Looking at the Echo tables, designed by Toronto-based architects Eiri Ota and Irene Gardpoit, the natural reaction might be to think: What is that made of? The razor-thin surfaces look, at first glance, like the off-cut of some celestial object that has crash-landed to Earth. Bits of a glittering meteor, say. Shimmering, metallic edges streak away, revealing the grain of something that looks ancient, like petrified remains.
Looking closer, though, the trick of the table is revealed. The materials are surprisingly prosaic: everyday metal and wood, melding together in a beautiful franken-composition.
"The tables aren't actually other worldly," Gardpoit explains. "The design itself is quite practical; the reason for using the wood and the metal is structural. Part of the wood being embedded in the metal makes for a stronger surface."
Making ordinary materials extraordinary is a preoccupation of the couple, and has been since they started their studio, UUfie, in Japan in 2009 (they later relocated to Toronto in 2013).
Their peacock chair is made from Corian, a common material used for kitchen counters. But rather than look like a giant butcher block, the seat gracefully fans out in a delicate, intricate lattice that is as supple as lace.
"We like seeing the new potential always," Ota says. "Even Corian, which people use for kitchen counter-tops." In their hands, what's solid dissolves into movement.
The proclivity can be seen in their architecture as well. A flagship they designed in Shanghai for Canadian fashion company Ports 1961 is made of glass blocks, but composed in such a way as to almost look diaphanous – like a cloud turning to mist.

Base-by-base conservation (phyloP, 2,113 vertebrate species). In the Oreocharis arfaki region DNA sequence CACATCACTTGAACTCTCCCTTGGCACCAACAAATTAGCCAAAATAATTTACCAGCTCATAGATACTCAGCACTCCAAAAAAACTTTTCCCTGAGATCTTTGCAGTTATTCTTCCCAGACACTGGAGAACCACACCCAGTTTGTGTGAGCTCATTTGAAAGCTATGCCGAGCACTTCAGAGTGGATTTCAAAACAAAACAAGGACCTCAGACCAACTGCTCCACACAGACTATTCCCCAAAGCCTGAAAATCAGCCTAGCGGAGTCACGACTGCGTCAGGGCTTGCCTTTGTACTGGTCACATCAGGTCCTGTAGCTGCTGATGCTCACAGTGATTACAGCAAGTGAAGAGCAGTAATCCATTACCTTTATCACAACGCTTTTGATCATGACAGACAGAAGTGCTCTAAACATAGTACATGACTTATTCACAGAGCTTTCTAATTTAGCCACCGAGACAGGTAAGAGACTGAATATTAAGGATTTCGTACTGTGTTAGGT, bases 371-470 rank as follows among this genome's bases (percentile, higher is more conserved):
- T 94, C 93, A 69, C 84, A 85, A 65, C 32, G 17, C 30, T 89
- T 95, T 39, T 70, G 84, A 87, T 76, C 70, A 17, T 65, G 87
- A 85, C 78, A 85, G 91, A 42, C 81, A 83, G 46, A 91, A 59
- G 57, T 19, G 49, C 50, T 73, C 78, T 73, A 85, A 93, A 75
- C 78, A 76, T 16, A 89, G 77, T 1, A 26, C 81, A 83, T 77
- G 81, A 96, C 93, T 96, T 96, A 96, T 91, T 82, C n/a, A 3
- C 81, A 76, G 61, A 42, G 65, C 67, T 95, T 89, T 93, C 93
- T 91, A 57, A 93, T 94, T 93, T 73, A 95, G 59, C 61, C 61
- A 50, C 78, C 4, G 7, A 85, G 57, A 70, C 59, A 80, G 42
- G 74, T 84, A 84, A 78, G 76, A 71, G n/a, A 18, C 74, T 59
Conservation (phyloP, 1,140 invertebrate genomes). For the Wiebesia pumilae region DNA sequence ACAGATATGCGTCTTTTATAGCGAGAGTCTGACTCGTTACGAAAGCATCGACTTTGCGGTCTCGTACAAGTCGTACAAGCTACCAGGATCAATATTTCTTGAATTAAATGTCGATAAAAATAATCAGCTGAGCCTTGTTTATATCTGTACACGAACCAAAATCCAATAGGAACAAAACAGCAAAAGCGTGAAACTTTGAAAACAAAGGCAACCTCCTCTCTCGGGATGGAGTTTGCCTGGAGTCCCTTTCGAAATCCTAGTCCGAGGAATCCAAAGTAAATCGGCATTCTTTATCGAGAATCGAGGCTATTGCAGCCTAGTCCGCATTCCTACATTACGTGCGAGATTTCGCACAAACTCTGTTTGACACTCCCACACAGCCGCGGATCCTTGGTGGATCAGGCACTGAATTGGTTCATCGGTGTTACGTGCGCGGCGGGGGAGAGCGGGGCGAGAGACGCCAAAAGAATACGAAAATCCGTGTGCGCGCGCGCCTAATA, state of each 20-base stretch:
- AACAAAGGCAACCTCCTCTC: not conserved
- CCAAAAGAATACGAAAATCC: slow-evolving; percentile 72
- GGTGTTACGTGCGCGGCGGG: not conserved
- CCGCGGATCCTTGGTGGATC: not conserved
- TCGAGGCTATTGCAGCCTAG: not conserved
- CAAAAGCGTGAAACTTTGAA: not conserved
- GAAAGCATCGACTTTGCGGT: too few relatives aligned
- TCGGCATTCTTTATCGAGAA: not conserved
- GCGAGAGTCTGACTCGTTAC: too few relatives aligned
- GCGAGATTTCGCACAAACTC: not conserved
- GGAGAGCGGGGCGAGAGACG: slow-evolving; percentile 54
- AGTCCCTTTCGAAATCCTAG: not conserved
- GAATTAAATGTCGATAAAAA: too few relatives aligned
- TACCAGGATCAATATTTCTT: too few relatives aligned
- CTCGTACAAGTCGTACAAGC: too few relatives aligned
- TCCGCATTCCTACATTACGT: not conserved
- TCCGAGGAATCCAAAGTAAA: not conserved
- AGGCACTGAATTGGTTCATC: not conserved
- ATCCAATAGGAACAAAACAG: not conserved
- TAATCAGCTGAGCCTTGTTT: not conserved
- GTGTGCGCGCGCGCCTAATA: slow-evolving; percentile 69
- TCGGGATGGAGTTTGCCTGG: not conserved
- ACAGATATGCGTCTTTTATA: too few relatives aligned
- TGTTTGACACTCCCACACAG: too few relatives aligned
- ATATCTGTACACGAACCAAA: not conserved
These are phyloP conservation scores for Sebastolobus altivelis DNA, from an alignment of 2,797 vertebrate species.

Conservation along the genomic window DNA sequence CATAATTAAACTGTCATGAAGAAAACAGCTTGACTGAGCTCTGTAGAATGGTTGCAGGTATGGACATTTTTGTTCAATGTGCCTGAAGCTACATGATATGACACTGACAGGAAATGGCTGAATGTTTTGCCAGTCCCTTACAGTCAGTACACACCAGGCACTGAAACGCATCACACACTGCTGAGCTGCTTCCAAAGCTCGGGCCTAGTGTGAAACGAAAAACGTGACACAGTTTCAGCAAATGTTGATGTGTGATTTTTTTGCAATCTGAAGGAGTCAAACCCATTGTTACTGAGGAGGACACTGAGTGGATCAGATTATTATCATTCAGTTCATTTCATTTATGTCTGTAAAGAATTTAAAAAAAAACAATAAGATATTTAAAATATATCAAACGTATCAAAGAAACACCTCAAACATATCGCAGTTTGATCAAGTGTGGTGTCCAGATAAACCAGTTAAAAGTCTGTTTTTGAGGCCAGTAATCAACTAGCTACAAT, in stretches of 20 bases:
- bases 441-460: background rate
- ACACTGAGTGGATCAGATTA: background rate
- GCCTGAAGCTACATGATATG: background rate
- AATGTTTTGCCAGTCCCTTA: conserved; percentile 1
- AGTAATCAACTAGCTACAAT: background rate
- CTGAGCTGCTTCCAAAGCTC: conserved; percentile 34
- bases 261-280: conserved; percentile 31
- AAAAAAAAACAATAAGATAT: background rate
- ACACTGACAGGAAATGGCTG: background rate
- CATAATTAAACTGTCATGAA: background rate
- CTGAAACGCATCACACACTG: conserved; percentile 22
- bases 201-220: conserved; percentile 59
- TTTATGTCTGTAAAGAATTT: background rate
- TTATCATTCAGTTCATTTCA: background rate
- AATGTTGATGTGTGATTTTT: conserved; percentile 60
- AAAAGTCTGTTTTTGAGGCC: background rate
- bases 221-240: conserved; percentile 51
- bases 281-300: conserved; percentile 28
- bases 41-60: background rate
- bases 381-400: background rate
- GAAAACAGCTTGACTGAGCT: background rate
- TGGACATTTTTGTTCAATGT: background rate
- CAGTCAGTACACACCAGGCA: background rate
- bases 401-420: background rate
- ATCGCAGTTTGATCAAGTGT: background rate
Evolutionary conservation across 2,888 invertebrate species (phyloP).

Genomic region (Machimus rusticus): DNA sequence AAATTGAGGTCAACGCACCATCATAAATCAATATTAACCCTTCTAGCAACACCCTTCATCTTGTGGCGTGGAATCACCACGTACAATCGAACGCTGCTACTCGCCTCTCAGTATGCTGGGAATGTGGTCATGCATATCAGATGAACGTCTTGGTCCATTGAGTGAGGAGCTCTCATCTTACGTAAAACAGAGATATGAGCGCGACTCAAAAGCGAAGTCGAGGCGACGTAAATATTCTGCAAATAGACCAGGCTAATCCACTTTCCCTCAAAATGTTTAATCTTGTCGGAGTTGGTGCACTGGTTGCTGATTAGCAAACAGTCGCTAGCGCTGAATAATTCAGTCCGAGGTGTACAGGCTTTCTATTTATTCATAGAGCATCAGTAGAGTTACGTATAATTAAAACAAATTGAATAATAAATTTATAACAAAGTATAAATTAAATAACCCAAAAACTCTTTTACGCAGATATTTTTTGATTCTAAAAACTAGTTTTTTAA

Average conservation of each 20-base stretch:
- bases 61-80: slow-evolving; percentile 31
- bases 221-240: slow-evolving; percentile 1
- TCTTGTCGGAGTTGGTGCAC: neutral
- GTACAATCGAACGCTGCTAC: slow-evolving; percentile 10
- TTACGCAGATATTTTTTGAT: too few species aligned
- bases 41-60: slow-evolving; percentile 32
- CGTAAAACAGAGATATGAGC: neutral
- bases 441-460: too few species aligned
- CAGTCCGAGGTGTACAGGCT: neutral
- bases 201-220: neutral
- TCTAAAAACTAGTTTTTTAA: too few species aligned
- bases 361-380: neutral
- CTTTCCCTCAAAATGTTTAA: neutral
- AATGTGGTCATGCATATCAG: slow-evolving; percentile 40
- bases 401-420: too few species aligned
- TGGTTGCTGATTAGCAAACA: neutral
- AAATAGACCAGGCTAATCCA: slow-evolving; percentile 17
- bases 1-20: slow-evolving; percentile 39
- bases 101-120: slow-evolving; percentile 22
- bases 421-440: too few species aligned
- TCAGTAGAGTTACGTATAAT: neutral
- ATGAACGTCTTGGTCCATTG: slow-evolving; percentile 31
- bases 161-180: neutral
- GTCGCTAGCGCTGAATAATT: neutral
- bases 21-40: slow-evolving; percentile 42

The couple often looks to nature for inspiration – even if the results appear uncanny or intentionally contrarian. They designed a cabin in Ontario's Kawarthas region in 2013 that is strikingly clad in jet-black cedar and panels of mirror. It looks nothing like a typical cabin in the woods, but the idea is to connect strongly with the surroundings: the mirrors almost help the structure to disappear into a vision of trees.
According to Ota, that contrarian nature helps heighten the appeal of his work. "Playing with contradictions helps bring people's curiosity higher," he says. "With that wooden table in front of you, people start to question what is it. They see both wood and metal. Both realities are very strong, both are real. When you don't have a boundary in between, you start not to know which is real. That's what we are thinking."
The couple's unique perspective has been derived in part by their international past. Ota was born in Paris and Gardpoit in Toronto, but they have lived and worked around the world (they met in Japan while collaborating on an apartment renovation, where "walls" were composed of lace curtains). "It's helped make our understanding of people and the way to live wider," Ota says. "It's given us new ways of communicating, and ideas of what to design."